More Information on Retapamulin's Indications

How Does Retapamulin Work?

Retapamulin works by inhibiting part of bacterial ribosomes, which are parts of cells that make proteins necessary for the bacteria to grow and multiply. The medicine specifically inhibits the 50S subunit of the ribosome. Because human cells do not have a 50S subunit, they are spared from the effects of the antibiotic.
Retapamulin works in a different way than other antibiotics that inhibit the 50S subunit, which means it is in a class by itself. In fact, it is the first in a new class of medications known as pleuromutilin antibiotics.

Retapamulin Use in Children

Retapamulin has been thoroughly studied in children as young as nine months old. It is not approved for use in younger infants, as it has not been adequately studied in that age group.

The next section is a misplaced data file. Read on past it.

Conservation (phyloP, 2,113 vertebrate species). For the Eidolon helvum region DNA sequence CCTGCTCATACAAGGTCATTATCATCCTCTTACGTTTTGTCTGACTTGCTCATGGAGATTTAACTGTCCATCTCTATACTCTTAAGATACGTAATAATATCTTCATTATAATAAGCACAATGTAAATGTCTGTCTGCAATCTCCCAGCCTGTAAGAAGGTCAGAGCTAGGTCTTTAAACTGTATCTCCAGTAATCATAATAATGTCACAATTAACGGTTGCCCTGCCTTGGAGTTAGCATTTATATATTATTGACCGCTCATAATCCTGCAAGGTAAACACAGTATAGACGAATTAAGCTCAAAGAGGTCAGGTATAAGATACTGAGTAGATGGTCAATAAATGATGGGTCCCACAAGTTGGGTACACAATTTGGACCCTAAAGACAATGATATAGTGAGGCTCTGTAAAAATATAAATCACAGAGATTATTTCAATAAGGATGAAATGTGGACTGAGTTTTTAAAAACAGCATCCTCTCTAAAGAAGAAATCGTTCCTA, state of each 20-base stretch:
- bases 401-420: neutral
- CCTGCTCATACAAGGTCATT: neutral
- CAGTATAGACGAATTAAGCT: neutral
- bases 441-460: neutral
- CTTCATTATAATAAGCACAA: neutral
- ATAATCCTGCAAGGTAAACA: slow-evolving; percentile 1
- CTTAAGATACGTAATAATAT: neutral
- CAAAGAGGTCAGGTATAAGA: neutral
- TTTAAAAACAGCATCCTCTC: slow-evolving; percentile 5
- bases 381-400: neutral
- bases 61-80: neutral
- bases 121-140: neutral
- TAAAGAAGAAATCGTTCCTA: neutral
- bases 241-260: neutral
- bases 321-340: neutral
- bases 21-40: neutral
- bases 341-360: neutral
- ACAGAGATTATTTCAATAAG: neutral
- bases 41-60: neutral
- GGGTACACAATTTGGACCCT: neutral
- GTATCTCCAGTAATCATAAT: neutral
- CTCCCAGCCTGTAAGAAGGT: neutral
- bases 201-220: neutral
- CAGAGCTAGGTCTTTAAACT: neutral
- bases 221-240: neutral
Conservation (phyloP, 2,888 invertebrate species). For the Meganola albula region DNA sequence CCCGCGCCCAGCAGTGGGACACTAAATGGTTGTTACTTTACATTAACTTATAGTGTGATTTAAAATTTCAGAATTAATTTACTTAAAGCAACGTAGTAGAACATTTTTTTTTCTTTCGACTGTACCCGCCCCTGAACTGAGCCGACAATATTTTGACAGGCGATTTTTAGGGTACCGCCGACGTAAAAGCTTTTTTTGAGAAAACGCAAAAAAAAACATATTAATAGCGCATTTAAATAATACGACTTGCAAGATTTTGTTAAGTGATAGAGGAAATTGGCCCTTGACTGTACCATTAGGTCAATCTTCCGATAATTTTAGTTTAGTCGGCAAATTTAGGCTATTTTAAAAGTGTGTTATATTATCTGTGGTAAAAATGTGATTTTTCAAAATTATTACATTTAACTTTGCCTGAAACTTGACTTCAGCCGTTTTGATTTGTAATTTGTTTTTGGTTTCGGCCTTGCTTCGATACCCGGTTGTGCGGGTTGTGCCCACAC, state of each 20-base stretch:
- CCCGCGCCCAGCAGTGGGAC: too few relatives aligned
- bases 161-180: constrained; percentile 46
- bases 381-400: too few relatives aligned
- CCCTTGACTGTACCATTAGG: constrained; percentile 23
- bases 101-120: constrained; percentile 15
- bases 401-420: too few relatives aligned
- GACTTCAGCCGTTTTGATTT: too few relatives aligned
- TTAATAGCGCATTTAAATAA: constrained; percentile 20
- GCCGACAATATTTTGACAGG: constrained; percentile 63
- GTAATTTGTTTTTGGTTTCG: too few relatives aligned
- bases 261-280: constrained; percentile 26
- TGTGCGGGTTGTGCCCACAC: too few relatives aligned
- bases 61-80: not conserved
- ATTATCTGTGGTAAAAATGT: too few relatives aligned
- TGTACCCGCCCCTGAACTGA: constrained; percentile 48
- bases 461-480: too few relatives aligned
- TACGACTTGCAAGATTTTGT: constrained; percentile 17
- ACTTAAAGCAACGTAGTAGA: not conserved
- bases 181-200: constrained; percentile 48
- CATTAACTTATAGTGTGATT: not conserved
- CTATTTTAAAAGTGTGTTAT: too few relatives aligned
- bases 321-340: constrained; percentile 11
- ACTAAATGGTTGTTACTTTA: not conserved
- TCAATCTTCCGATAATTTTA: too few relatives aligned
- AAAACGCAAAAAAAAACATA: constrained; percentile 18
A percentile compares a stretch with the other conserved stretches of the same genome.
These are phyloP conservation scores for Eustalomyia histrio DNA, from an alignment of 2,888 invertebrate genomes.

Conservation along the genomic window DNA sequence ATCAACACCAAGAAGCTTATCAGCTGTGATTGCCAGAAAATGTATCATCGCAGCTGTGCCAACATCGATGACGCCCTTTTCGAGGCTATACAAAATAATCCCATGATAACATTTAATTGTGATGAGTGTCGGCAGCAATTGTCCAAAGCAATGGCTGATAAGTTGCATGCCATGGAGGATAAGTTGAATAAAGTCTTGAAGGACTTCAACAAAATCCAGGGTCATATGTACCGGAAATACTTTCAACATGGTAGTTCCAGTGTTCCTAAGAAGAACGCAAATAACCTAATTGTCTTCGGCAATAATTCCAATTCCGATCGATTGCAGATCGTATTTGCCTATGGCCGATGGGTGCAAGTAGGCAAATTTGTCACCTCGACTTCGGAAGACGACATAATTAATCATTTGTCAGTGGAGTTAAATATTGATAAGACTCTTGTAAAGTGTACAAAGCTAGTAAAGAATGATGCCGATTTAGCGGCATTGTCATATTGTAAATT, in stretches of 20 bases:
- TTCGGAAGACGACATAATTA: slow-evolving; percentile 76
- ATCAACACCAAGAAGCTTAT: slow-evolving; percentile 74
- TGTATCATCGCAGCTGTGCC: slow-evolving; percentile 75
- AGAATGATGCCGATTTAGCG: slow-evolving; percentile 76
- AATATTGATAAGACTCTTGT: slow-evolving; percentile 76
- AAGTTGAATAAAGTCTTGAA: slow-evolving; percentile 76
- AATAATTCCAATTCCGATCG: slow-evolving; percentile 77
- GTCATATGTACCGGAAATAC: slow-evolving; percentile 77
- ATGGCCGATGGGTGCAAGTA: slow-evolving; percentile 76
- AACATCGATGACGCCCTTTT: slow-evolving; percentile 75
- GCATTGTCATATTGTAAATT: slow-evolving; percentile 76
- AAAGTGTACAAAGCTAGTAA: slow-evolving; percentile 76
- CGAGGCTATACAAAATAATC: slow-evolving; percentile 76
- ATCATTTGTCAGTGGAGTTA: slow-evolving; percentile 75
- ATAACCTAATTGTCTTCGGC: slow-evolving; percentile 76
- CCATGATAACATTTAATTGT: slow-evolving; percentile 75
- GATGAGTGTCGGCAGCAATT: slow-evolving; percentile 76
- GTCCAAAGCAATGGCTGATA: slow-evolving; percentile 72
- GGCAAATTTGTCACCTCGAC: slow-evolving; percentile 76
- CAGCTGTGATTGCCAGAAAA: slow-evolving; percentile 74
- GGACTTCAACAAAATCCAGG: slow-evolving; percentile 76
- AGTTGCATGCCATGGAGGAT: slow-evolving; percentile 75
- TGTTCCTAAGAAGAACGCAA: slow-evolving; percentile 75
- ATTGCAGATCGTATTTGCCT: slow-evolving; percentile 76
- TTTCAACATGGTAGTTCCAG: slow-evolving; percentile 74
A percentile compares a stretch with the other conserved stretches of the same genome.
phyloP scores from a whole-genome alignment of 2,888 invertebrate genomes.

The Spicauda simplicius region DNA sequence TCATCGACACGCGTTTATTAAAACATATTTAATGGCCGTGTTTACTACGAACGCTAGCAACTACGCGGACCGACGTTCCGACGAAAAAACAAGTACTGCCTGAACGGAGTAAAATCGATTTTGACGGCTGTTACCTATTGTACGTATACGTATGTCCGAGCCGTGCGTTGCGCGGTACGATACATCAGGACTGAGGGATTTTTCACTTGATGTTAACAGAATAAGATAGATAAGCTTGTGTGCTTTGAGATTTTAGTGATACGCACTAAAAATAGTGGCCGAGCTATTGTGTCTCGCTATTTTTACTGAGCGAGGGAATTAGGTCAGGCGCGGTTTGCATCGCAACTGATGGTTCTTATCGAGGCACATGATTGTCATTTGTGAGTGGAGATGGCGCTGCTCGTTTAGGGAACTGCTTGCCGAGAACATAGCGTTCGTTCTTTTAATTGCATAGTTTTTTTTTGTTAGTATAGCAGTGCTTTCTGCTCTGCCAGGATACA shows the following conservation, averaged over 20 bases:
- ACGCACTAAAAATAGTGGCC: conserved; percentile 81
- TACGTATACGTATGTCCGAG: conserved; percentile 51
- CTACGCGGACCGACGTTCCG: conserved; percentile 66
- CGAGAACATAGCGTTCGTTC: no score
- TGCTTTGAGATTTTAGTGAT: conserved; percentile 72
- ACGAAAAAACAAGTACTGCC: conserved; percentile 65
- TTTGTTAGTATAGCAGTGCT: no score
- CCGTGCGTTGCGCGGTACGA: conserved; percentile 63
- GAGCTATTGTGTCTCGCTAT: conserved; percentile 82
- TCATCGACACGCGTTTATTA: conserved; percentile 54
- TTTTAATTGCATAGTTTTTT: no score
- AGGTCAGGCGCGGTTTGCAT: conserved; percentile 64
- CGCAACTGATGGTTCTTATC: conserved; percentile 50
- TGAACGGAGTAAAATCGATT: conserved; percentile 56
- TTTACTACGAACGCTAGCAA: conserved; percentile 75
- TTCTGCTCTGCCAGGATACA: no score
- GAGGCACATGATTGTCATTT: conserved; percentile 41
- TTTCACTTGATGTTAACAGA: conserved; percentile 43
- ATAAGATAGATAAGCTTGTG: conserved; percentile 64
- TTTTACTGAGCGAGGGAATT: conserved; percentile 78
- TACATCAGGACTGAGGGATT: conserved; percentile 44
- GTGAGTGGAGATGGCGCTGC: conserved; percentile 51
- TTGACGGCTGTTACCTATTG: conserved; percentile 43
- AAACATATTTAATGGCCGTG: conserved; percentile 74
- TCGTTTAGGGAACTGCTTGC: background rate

Talk with your child's healthcare provider about the benefits and risks of using retapamulin in children. For very young children, it is often beneficial to cover the treated area with a bandage or gauze in order to prevent licking of the ointment or spreading it to the eyes.

Is Retapamulin Used for Off-Label Reasons?

On occasion, your healthcare provider may recommend this medication for something other than treating impetigo. Prescribing retapamulin to treat other types of skin infections or to prevent any type of infection would be an off-label use.
Retapamulin is approved only to treat impetigo caused by S. pyogenes or methicillin-sensitive S. aureus bacteria. Prescribing it to treat methicillin-resistant S. aureus (MRSA) infections is considered an off-label use for retapamulin.
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Retapamulin Medication Information

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